etc.).  While a human can review the privacy statement of a DNS
   server operator, but the challenge is the user has to search to find
   the URL that points to the human readable privacy policy information
   of the DNS server.

   In addition, the user does not know if a locally-discovered server
   performs DNS-based filtering.  For DNS servers operated on the local
   network, the DNS client can be securely bootstrapped to discover and
   authenticate DNS-over-TLS and DNS-over-HTTPS servers provided by a
   local network using the technique proposed in
   [I-D.reddy-dprive-bootstrap-dns-server].  This document defines a
   retrievable DNS server policy permitting the user to consent to using
   a certain DNS server that meets their needs.

   The cryptographically signed policy allows a DNS client to connect to
   multiple DNS servers and prompt the user to review the DNS privacy
   statements to select the DNS server that adheres to the privacy
   preserving data policy and DNS filtering expectations of the user.
   For example, a browser with pre-configured DNS-over-HTTPS server can
   discover the DNS-over-HTTPS server provided the local network,
   connects to both the DNS servers, gets the policy information from
   each of the DNS servers, validates the signatures and prompts the
   user to review the privacy policy statements of both the local and
   public DNS server.  If both servers meet the privacy preserving data
   policy and DNS filtering requirements of the user, the user can
   select to use the local DNS server.  A quality implementation can




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   avoid presenting this information to the user if the DNS server's
   policies have not changed.

2.  Use Cases Overview

   The mechanism for a DNS server to communicate its cryptographically
   signed policies to a DNS client solves the following problems in
   various deployments:

   o  Typically Enterprise networks do not assume that all devices in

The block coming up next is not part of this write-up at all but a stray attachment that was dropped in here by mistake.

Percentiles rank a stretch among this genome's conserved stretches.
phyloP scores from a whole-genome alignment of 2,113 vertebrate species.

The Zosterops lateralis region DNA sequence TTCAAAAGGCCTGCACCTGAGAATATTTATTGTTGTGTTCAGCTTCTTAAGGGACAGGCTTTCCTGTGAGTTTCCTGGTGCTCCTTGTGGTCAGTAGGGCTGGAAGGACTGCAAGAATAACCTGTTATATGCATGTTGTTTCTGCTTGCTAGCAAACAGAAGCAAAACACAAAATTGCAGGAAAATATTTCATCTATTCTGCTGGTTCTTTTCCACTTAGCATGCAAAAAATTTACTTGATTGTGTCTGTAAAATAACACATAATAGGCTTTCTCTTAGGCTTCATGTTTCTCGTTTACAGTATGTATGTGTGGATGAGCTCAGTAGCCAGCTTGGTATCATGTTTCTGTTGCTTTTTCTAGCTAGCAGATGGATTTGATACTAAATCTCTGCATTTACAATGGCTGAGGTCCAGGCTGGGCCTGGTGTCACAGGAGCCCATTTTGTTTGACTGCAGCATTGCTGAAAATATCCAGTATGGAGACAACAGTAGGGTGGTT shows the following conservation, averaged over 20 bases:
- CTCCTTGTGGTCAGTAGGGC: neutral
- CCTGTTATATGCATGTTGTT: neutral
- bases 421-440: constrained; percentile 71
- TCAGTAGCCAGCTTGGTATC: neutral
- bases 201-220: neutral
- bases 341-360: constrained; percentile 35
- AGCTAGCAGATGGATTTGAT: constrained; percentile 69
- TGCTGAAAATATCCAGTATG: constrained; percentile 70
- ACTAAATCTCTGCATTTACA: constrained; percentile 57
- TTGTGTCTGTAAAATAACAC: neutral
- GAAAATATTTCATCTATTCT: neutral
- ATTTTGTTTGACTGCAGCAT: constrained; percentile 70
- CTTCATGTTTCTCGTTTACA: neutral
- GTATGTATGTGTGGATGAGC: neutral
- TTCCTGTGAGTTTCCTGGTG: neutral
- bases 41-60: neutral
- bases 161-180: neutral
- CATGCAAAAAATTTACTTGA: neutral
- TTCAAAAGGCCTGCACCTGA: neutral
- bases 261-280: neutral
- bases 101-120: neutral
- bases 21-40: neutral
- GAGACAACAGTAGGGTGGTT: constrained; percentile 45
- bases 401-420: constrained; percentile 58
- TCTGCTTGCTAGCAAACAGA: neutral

their network are managed by the IT team or Mobile Device
      Management (MDM) devices, especially in the quite common BYOD
      ("Bring Your Own Device") scenario.  The mechanism specified in
      this document can be used by users of the BYOD devices to
      determine if the DNS server on the local network complies with the
      user's privacy policy and DNS filtering expectations.

   o  The user must select specific well known networks (e.g.,
      organization for which a user works or a user works temporarily
      within another corporation) to learn the privacy policy statement
      and filtering policy of the local DNS server, and user can choose
      to use the discovered DNS-over-TLS or DNS-over-HTTPS server.  If
      that discovered DNS-over-TLS or DNS-over-HTTPS server does not
      meet the privacy preserving data policy and filtering requirements
      of the user, user can be warned and the user can instruct the
      client can take appropriate action.  For example, the action can
      be to use the local DNS server only to access internal-only DNS
      names and use another DNS server for public domains.

   o  The policy information signals the presence of DNS-based content
      filtering in the attached network.  If the network is well known